“Glass” is well made and well acted, but Christian viewers should be careful not to buy into its thesis that truth is found in self-actualization.
With “Aquaman,” director James Wan avoids the dreary look of previous DC films, providing a bright, vibrant color palette and a deliberately lighthearted and goofy tone reminiscent of 1980s Saturday-morning cartoons.
Both “Creed II” and its precursor, “Creed” (2015), build on the Rocky film franchise by elevating a secondary character’s family while including Rocky Balboa in a supporting role.
“Fantastic Beasts: The Crimes of Grindelwald,” the second Harry Potter prequel in the Fantastic Beasts series, attempts but ultimately fails to conjure the magic of the original Harry Potter series.
“Gosnell” tells a tale of power misused and abuse covered up, of women mistreated and children done unspeakable harm.
The potential for an honest, engaging Christian film about grief and suffering is buried like a seed in the new release from director Harold Cronk but is never given what it needs to germinate and grow.
The all-Asian cast and critical acclaim of the new film “Crazy Rich Asians” may remind viewers of “Crouching Tiger, Hidden Dragon” (2000), but as a romantic comedy about a wedding filmed almost entirely in English, “Crazy Rich Asians” is probably more accessible to a North American audience.
“Ant-Man and the Wasp” delivers audiences an eye-popping film experience while affirming marriage and family without resorting to clichés.
The new Jurassic film is a Grade-A summer blockbuster with its special effects, but its shallow storyline makes it a B-movie “creature feature.”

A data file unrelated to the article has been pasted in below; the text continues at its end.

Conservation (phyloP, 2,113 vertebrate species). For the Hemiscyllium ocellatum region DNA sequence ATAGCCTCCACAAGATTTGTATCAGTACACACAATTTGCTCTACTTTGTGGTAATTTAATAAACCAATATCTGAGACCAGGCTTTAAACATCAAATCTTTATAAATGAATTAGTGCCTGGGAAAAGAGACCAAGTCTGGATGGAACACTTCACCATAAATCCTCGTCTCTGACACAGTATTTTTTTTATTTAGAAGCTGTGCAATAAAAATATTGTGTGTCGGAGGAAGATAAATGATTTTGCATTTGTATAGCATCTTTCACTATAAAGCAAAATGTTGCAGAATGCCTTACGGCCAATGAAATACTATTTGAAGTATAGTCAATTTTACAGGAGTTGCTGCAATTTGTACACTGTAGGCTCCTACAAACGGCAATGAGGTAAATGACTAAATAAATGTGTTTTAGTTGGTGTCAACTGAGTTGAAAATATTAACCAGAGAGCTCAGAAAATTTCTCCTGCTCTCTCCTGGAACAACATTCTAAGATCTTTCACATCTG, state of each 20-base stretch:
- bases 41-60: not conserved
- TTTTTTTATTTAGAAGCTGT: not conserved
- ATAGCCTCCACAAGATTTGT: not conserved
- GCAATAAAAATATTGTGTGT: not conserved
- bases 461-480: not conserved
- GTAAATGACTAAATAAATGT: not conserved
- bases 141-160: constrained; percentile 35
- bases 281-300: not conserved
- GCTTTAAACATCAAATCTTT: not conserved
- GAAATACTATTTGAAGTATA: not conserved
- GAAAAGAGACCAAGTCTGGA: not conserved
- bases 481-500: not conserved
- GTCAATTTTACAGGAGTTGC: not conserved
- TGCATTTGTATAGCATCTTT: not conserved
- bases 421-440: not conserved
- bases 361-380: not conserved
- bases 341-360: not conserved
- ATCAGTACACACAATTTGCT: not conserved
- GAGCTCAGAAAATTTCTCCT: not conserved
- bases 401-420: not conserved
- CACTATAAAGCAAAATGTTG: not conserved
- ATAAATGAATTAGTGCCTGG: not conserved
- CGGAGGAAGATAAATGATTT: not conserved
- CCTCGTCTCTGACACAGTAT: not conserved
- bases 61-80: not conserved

The latest entry in the Star Wars universe works best if the audience avoids thinking too much and simply enjoys it for what it is: a straightforward, double-crossing heist film that introduces some beloved characters in a safe and appealing way.
Directed by Anthony Russo and Joe Russo, “Avengers: Infinity War” is a gift to MARVEL fans, honoring previous films in the franchise while bringing its own contributions to the saga.
“A Quiet Place” is the rare horror film that invites the audience to become invested in the characters, as opposed to horror films that include characters for the sole purpose of gruesome deaths.
The third installment in the “God’s Not Dead” series is a vast improvement over the first two, but this doesn’t mean it’s a good film, only that it’s a better film.
Reviewer Ted Giese calls it “a remarkable film” with “a strong presentation of forgiveness, grace and mercy.”
For a film about love and bravery, “A Wrinkle in Time” turns out to neither love its source material nor demonstrate courage in its execution.
The new film from director Ryan Coogler picks up the story of Black Panther where 2016’s “Captain America: Civil War” left off.